Great post, and I think your work is right up there with the examples of abstract you posted. 🙂

    • “Developing style” — yeah! Maybe perpetually ‘developing’, which would be fine with me. I’ve always wondered if “finding your voice” was a euphemism for being in a rut. I guess I won’t know until I find my voice! 🙂

      I’m certainly glad this stuff keeps your interest and draws you in! Because I have no idea how I’m pulling that off!! 😀

      This is all heavy body acrylics. Well, a few fluid acrylics too. I’ve done a little with light modeling paste, which is the same gel you mention but with marble dust mixed in to take out the gloss. One of my ‘stalled’ paintings is practically a modeling paste ‘sculpture’ almost. Yeah, it’s fun stuff! I’m really not sure how I seem to have lost interest…

      Thanks! That’s quite a compliment! 🙂

  4. Rob Slaven

    I saw this post zip by a couple of days ago and since that time your examples have flitted through my mind from time to time unbidden. As I look at all the paintings on the page I do see a qualitative difference between the three examples you gave at first and your other work below. So of course my head goes to why I’m perceiving things as different. I think I’ve pinned this down to a couple of things.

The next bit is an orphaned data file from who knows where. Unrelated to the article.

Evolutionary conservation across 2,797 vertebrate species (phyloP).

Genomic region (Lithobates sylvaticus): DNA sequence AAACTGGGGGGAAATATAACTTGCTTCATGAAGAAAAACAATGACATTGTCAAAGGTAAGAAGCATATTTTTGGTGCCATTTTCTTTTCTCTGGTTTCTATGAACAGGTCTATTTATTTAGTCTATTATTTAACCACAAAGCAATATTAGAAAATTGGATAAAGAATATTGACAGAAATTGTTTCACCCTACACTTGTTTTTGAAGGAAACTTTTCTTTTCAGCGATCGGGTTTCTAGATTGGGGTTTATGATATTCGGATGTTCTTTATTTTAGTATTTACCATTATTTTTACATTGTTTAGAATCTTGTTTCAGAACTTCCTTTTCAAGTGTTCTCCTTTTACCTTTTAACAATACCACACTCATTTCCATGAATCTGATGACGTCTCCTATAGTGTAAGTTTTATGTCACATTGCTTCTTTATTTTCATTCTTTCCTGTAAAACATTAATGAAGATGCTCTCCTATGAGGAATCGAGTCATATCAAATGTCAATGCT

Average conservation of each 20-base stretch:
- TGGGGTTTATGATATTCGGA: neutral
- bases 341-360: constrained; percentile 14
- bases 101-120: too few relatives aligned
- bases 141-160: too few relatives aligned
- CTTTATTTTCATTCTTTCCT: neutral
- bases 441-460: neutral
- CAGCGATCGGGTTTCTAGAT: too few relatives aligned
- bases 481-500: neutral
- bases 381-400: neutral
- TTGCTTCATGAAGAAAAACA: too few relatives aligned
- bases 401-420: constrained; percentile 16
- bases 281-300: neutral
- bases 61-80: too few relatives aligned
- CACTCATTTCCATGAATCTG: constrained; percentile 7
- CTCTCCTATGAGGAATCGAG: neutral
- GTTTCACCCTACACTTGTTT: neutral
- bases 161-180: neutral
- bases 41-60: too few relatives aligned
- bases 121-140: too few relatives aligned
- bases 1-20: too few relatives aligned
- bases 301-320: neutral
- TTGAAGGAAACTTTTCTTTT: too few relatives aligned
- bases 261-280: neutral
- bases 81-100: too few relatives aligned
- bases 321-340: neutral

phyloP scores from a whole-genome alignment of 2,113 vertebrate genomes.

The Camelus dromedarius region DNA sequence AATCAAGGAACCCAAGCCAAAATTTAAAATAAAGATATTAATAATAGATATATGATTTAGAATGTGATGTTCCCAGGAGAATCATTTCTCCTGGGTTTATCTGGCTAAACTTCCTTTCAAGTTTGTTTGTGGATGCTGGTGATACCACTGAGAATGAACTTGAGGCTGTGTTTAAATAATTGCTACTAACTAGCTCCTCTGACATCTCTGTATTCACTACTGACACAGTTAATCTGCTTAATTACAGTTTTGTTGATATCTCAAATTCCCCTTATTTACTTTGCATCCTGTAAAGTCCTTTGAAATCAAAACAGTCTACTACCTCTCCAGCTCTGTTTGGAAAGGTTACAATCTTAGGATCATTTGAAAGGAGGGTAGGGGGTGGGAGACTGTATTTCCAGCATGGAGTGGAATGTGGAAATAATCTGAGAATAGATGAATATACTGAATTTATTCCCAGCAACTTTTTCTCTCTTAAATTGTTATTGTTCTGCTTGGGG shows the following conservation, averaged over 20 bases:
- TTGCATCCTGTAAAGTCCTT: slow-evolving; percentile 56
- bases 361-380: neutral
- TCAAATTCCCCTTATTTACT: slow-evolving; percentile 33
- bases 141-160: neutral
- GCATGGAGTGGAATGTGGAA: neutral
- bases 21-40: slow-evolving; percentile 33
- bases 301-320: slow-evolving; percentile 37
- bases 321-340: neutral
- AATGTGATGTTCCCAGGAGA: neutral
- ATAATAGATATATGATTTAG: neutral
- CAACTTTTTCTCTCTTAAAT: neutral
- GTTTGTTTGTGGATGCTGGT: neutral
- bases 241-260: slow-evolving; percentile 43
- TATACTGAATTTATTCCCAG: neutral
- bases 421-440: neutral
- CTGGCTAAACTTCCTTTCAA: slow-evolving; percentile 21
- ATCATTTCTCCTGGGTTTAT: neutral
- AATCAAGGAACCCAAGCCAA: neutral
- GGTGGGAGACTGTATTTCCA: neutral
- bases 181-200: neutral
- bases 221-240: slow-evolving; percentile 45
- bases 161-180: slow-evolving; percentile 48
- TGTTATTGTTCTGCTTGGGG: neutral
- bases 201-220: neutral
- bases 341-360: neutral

The first is the old photographic admonition of “fill up the frame!” Whenever I see the canvas or paper show through the paint, my mind throws up a (?) and whatever results seems unfinished.

    The second seems to go to complexity. In the top three paintings there are almost no areas of absolutely solid color. Every patch of color has texture or variation or color showing through from another layer.

    So clearly not a value judgement here but it does seem to be why I perceive the two sets as somehow different.

    • Nothing better than unbidden flitting! 🙂 Yes, there’s definitely a qualitative difference — they’re a lot better at this than me! 🙂 I’ve only just finally accomplished my first steps at this.